While the recent spread of the Coronavirus and its implications has been difficult for many families, it is particularly complicated for families of divorce and separation who are parenting children in two homes. Questions arise such as:
- Should children stay in one home during the crisis to reduce exposure?
- What types of precautions are being taken in the other parent’s home if children are transferring between homes?
- What do we do about childcare issues and how does that relate to the Parenting Time schedule? In other words, whose responsibility is it to find and pay for childcare if needed so we can still work?
- What if one or both parents are working from home and finding it challenging to keep up with job responsibilities with children around more than usual?
The list goes on and on and every situation is completely unique.
As always, and especially in this time of crisis, cooperative and effective Co-Parenting requires each parent to put aside their personal feelings and work toward what will work best for the entire family. I would use the statement to do “what is in the best interest of the children,” but that is often interpreted differently by people and can be slanted toward the lens of one parent over the other, even unknowingly. It is going to be more effective to look at the entire family unit and the various factors that exist in each home to make the best determinations to answer these questions. It is always best for children to retain consistency, structure and the opportunity to spend time with both parents, but for a brief time, it may be best to alter the Parenting Time schedule, or even have your children away from one parent for a week or two. Only the two of you know what can work for your family and what risks they are facing.
Here are my “best practices” for those who want to create the safest environment for their family:
- Recognize that while our children are feeling the impact of all the changes in their lives recently, we as adults are also feeling unsettled and scared. Be aware of these feelings and try to use healthy strategies to manage your stress rather than taking out your frustration on your Co-Parent. They are also scared and unsure right now and everyone handles these feelings differently.
- Do not use this crisis as a weapon to keep the children away from one parent. Make all decisions with a reasonable mind that supersedes any personal feelings you have about your former partner or your frustrations with them as a parent.
- Do not accuse the other parent of “not trying to keep our children safe” to get them to cooperate with your requests. If the two of you can work together to make decisions to alter the schedule, that is wonderful, but if conflict takes over and inappropriate accusations are hurled at one another, you are not working from a reasonable place to make the best decisions. At that point, I advise you to stick to your regular Parenting Time schedule.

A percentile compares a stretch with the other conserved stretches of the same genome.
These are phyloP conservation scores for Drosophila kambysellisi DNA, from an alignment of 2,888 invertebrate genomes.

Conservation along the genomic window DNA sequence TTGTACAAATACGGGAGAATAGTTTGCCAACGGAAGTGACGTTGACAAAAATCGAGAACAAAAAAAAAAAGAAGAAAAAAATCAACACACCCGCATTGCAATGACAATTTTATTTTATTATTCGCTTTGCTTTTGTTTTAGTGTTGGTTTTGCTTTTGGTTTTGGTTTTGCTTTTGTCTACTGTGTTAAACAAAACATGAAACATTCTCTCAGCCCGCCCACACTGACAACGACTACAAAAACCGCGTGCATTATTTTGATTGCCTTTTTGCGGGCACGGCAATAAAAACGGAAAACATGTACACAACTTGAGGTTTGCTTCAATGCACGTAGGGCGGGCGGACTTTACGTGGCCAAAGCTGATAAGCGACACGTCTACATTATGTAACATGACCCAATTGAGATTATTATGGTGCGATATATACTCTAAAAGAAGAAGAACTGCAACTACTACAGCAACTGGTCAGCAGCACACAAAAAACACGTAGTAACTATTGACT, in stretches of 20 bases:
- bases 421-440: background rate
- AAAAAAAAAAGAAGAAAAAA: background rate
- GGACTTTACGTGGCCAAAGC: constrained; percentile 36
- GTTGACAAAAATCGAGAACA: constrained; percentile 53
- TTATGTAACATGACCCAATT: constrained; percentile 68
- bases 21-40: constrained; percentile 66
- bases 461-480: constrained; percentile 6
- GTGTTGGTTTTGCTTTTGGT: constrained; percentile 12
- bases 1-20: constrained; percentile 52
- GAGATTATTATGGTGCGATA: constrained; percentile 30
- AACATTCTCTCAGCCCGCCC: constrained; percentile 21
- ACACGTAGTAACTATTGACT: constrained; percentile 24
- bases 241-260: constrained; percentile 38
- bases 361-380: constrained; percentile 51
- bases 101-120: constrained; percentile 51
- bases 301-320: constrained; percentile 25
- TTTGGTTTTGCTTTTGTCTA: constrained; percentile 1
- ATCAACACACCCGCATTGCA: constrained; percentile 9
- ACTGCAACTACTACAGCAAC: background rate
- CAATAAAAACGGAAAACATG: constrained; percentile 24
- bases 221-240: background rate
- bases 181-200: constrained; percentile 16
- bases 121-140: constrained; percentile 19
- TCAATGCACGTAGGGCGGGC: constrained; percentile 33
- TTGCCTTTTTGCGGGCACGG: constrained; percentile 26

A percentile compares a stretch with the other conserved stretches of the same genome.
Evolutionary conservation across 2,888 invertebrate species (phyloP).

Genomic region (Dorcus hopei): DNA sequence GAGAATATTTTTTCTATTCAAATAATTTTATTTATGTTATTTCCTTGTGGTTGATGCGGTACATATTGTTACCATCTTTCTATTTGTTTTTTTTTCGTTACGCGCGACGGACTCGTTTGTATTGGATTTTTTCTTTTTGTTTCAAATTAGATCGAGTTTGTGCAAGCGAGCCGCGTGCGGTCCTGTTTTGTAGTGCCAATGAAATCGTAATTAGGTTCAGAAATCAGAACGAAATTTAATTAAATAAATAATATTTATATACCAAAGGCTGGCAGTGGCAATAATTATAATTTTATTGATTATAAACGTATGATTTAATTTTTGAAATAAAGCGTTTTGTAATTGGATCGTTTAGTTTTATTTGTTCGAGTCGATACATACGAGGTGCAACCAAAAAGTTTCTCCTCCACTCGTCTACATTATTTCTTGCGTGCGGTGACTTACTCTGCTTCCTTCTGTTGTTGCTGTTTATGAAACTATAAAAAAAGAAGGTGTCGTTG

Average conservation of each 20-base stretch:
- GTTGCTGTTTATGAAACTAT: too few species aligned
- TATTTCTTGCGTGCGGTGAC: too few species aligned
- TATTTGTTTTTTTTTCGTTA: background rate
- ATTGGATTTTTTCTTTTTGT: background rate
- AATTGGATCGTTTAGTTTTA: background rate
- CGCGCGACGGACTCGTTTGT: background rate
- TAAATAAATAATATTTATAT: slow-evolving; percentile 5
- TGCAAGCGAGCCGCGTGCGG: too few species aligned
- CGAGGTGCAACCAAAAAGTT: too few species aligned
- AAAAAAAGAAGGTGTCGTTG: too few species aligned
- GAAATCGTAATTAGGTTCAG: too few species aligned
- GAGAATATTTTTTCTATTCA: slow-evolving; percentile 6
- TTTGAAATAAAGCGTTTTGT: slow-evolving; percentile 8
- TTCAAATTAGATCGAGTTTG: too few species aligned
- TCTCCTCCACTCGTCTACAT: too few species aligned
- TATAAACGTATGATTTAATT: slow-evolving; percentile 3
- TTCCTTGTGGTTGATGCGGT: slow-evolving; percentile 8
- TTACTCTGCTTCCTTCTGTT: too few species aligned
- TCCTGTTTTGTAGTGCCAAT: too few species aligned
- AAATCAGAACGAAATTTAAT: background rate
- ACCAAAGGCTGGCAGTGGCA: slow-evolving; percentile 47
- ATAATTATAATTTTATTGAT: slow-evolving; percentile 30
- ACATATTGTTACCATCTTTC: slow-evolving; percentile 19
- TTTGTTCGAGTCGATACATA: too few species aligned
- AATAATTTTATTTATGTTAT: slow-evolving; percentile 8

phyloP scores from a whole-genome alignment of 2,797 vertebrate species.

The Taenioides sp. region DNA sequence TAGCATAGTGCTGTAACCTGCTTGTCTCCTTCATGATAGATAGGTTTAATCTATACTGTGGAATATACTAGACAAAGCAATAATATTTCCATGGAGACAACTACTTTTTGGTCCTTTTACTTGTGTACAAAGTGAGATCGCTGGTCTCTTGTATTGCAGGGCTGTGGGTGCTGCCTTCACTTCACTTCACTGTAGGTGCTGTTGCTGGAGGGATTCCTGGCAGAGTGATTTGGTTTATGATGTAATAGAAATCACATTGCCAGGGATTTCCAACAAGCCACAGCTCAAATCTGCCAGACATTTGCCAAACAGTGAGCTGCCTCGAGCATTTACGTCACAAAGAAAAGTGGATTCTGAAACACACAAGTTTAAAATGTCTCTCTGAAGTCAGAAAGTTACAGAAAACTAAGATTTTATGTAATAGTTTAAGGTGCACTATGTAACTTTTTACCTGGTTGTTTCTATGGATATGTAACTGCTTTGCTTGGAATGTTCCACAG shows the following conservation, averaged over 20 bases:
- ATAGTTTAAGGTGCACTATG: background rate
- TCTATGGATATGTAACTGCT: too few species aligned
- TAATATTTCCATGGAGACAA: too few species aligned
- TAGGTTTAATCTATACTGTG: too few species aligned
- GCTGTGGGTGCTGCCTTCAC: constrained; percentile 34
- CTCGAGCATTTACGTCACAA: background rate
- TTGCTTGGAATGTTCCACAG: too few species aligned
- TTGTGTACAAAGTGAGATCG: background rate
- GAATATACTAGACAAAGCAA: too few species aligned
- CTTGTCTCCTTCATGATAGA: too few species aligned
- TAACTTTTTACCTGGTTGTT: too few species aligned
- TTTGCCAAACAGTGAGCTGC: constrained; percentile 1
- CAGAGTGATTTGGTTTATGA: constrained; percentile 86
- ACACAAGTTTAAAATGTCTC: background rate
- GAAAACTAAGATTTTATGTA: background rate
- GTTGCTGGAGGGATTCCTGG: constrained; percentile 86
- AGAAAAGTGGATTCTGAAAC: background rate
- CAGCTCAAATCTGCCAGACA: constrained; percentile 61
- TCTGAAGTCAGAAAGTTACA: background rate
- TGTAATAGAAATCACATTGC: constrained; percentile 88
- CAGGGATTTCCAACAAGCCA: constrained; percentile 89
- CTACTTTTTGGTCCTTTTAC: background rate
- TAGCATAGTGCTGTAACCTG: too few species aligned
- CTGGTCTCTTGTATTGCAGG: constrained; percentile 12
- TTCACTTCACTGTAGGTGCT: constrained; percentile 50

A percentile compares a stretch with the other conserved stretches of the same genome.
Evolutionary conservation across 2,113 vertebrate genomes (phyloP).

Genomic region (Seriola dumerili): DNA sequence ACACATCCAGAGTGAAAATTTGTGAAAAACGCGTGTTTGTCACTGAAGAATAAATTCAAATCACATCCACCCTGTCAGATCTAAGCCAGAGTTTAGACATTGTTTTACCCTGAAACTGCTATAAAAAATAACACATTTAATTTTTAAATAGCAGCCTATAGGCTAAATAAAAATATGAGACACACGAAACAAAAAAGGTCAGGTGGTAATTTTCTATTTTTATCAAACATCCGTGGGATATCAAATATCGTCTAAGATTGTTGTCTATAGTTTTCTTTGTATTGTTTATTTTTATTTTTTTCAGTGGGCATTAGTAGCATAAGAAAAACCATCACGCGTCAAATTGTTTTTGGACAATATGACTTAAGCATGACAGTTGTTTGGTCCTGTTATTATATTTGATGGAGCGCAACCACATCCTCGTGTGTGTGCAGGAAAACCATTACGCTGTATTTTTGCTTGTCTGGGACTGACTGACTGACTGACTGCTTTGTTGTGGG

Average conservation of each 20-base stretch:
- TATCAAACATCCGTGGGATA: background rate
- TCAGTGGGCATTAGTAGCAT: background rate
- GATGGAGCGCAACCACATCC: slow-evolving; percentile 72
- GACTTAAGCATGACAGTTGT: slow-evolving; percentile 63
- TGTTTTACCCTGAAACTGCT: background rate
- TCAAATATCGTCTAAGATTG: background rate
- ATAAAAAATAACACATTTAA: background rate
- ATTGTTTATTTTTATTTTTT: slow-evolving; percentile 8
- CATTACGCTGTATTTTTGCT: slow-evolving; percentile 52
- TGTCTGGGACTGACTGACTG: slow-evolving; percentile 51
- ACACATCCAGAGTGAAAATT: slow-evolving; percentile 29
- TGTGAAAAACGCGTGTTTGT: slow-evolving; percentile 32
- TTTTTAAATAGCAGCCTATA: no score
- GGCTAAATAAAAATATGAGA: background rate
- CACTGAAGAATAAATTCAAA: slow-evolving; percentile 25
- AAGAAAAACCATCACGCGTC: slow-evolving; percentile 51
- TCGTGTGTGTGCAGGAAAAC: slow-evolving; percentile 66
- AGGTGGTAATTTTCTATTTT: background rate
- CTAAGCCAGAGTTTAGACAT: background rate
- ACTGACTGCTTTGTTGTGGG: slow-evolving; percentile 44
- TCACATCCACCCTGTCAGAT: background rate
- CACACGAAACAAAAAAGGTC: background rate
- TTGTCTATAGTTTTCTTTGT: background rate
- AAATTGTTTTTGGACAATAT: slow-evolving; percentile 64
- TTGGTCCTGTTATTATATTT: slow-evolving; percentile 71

- Look at the risk factors of each home and parent to determine if it makes sense to have your children in one home for at least a couple of weeks. Has one of you recently completed international travel? Does one of you have elderly parents that you take care of? Is one of you working remotely and one of you in a busy office daily? Make a list together of risk factors that can help you and your Co-Parent make decisions.
- If one parent is unable to be with the children, set up regular Face-Time calls daily for your Co-Parent to connect with them. Do not interfere in the calls and make sure the children are in a place where there are no distractions, such as the TV. Think from your perspective of how you would feel if you had to be away from your children for an extended period of time – the few precious moments are all you have each day with them.
- Your children are already emotional and feeling their world is turning upside-down. Do not make it worse for them by bringing them into any arguing between parents over how to handle the situation. Never share with them any information about frustrations you have with your Co-Parent. Do not put your children in the middle by asking them to be in touch with the other parent about staying longer in your home, etc.
- Childcare is complicated during this time with so many schools and daycares closed, and parents expected to work effectively from their homes. If your children are transferring between homes, then it makes sense to potentially alter the schedule to allow each of the adults uninterrupted time to get work done. If you cannot agree to changes to the schedule and alternating childcare duties during peak work hours, abide by the Parenting Time schedule and know that each of you is responsible for childcare during your Parenting Time. Handling it on your own may be a better alternative to entering into conflict with your Co-Parent.
- Remember we are all nervous about the economic impact of this crisis on our families. It really is best for your family if the adults who are employed continue in their role as much as possible to keep your family afloat financially. Keep this in mind when working together on issues related to childcare.
Hoping all of you and your families stay healthy, happy and safe. If you need support, I am offering HIPAA compliant video-conferencing sessions during this time which allows both parents from two different physical locations to participate in a session with me. Please be in touch at firstname.lastname@example.org if you would like to schedule a session.